Chloe Juliette: All children in care deserve to be heard
Tuesday, August 30, 2022
Imagine you were me. You grew up in care and now you’re in your early 20s, and you are, once again, standing in front of a room full of strangers who you’ll probably never see again, in the hopes of improving the care system.
Civil servants, social care practitioners and charity workers peer up at you from their cups of coffee. You notice how big the Thames is compared to the River Cole back home, as you hold your voice steady and continue with your speech.
You say: “You’re sat in the living room and your social worker takes out a big folder, bulging with scraps of crumpled coloured papers. She opens it to a particular form and asks your carers how you’ve all been getting on.
“Your carers provide animated tales of your troubling behaviours, and the social workers listen intently, nodding to show compassion and understanding. Occasionally someone glances at you with a look they intended to show sadness and empathy, but is clearly riddled with judgment and disappointment. Half an hour passes, and no one has asked you anything yet.”
As you speak these words, you wonder whether you really are this supposedly remarkable person, who speaks so eloquently about your past traumas, knowing full well that you’re hiding most of who you are because you’re still not quite sure if it’s somehow all completely your fault.
Your mind floods with memories of blazing rows, locked doors and blame games. You think about the school teachers who told you that you’re a good kid, and you’re smart and kind – that you fail to engage, but that’s understandable given the circumstances and you’d never disrupt somebody else’s education because that’s not who you are.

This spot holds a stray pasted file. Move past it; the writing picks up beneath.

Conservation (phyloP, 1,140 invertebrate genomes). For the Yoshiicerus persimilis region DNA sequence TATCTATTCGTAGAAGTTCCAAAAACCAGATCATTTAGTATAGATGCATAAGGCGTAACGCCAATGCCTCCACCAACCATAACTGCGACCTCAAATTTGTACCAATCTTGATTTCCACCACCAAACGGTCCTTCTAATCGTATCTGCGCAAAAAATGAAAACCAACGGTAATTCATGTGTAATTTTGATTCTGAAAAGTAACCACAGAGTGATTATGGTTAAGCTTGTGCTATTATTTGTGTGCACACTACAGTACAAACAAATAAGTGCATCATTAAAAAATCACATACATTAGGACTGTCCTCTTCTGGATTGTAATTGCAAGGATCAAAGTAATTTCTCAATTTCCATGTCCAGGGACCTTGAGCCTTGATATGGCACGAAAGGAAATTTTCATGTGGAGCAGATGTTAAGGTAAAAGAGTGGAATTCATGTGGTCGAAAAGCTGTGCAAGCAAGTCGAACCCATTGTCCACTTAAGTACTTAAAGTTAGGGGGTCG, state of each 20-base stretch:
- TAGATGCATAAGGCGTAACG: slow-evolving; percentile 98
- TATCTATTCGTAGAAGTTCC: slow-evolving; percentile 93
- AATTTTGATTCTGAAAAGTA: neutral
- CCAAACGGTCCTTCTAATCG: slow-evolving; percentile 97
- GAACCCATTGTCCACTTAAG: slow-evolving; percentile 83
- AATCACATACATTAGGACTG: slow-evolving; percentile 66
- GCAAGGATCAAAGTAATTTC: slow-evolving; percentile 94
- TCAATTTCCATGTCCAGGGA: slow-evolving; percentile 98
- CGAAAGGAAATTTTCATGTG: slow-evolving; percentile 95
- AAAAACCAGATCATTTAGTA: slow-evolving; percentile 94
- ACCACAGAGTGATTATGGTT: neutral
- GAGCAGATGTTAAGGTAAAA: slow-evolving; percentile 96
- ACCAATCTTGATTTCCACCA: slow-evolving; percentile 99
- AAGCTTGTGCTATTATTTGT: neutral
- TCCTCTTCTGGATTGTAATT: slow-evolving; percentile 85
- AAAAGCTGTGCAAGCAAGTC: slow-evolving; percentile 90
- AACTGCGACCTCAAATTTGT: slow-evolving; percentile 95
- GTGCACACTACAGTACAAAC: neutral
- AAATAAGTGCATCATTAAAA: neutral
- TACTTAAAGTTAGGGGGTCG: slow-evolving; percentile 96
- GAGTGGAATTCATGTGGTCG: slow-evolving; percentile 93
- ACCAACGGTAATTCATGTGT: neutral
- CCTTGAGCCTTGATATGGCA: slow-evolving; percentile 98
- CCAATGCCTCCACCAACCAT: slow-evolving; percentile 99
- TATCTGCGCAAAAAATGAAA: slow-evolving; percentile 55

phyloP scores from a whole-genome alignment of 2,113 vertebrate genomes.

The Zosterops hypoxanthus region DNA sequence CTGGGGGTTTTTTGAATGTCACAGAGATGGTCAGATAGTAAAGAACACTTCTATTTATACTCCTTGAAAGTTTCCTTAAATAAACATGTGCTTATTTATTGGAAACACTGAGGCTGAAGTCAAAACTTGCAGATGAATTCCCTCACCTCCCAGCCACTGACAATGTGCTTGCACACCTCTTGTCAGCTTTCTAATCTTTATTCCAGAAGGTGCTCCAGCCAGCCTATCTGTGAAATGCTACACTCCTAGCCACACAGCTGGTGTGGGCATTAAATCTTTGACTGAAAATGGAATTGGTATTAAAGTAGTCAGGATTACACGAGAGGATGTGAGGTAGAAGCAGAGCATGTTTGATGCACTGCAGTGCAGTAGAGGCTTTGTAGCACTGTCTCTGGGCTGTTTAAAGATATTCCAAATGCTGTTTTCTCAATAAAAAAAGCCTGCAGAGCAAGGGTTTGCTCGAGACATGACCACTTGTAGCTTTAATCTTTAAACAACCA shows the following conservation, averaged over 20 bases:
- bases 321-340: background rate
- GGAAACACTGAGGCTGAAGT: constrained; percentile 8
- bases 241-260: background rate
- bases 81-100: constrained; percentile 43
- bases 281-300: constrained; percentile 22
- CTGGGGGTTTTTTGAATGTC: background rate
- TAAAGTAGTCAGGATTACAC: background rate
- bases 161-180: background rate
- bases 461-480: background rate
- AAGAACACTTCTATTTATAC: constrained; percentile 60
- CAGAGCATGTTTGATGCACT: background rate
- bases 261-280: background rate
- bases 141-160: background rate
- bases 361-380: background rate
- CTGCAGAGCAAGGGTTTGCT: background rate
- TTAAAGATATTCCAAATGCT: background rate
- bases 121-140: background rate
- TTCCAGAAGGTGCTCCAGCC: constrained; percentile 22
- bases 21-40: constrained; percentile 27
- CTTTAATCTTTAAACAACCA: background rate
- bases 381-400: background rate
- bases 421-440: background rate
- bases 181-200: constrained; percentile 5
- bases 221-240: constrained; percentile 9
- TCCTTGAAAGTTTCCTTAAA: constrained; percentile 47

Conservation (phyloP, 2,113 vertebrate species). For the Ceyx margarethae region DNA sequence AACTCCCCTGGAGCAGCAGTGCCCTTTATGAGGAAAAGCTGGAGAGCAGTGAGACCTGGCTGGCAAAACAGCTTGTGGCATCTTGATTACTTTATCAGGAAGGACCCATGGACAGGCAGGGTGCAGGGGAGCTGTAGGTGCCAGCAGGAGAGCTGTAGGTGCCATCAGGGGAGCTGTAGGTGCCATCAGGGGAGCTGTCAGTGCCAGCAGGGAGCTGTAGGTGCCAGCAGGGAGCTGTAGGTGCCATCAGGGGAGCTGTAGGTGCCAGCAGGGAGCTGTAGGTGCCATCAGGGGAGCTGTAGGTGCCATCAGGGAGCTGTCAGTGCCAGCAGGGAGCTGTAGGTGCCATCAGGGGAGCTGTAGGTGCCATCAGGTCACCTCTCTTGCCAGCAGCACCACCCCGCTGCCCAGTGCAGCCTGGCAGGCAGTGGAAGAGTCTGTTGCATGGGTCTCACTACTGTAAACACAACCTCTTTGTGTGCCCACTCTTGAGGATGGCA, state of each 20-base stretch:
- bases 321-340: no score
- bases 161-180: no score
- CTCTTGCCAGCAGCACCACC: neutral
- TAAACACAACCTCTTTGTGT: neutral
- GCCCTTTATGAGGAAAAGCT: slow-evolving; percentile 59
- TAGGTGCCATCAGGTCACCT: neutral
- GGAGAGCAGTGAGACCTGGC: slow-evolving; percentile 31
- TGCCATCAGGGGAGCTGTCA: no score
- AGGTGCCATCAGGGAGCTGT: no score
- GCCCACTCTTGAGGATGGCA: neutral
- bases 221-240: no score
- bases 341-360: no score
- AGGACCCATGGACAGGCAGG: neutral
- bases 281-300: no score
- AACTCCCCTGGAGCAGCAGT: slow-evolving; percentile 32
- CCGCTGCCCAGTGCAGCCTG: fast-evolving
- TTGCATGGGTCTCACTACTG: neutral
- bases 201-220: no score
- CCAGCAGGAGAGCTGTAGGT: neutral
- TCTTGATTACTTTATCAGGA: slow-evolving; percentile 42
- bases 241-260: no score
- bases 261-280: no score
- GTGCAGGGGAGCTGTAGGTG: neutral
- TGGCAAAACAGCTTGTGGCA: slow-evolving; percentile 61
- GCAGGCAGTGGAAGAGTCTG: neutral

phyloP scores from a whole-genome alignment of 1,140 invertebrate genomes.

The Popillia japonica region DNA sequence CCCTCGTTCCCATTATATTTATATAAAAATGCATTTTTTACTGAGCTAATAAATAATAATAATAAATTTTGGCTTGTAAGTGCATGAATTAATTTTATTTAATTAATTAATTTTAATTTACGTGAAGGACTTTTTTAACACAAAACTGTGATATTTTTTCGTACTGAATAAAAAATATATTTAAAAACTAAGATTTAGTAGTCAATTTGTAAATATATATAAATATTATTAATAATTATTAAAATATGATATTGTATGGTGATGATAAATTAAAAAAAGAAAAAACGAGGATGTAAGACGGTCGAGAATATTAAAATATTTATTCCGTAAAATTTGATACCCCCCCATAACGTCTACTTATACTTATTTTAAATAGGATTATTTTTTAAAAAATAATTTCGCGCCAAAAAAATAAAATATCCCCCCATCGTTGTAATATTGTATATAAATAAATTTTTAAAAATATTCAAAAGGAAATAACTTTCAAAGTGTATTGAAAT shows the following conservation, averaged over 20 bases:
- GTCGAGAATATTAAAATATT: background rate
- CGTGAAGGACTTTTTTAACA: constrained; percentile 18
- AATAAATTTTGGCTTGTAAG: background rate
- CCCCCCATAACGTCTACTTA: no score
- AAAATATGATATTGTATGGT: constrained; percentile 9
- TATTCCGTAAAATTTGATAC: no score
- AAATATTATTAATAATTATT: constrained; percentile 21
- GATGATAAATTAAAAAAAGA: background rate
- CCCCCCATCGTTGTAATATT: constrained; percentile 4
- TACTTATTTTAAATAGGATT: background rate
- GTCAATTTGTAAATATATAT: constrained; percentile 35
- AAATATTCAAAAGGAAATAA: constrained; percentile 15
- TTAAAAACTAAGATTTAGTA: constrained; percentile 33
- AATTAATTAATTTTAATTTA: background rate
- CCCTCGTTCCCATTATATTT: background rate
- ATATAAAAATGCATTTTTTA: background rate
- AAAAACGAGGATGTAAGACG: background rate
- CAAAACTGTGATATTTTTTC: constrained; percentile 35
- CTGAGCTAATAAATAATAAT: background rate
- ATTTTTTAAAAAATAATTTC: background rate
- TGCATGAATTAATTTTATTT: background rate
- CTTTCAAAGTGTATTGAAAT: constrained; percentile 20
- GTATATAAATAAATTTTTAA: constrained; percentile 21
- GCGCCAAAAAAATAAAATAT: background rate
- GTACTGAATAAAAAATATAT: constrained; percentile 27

You are outwardly calm, passionate and speak with authority. Everyone is listening intently with plenty of solemn nods and a few sideward glances. The room is hanging on your every word.
You tell them: “I was both the only thing that mattered in the universe, while also being completely invisible. So rare was it that anyone asked me what I thought – let alone listen to the answer – that I simply could not articulate myself when anyone did.”
There’s more to the story that I told that day, but the main point of that particular talk was that we need to listen to young people in care before they turn 16 if we expect them to be independent adults by the time they turn 18.
I gained a lot from that work. It changed my life and my career path for the better.
Despite striving to be a kind person who helped others in my early 20s, I’ve really had to unpack who I am and what my motivations are, and learn to value other people in the real sense.
I’d like to live in a culture where we normalise exploring these so-called uglier parts of ourselves, acknowledging that when we’re at our lowest, we rely on coping strategies. Be that drugs or alcohol, abusive behaviour or another strategy that can make it hard to connect with ourselves and others.
I’ve worked on a few co-production projects on children’s social care, and the transformative power of putting service users and professionals in the same room to focus on a shared problem has incredible value.
The service provider comes to understand how their services really feel when they’re being used, and the service user learns to empathise with how challenging making impossible decisions really is.
However, care-experienced young people who are articulate and educated are often engaged over again, speaking at conferences and shaping the narratives about being in care at the expense of a more diverse representation of care experience. The chosen few contribute to discussions of policy and practice, and to do so we re-live our stories over again.
Chloe Juliette is a researcher and care leaver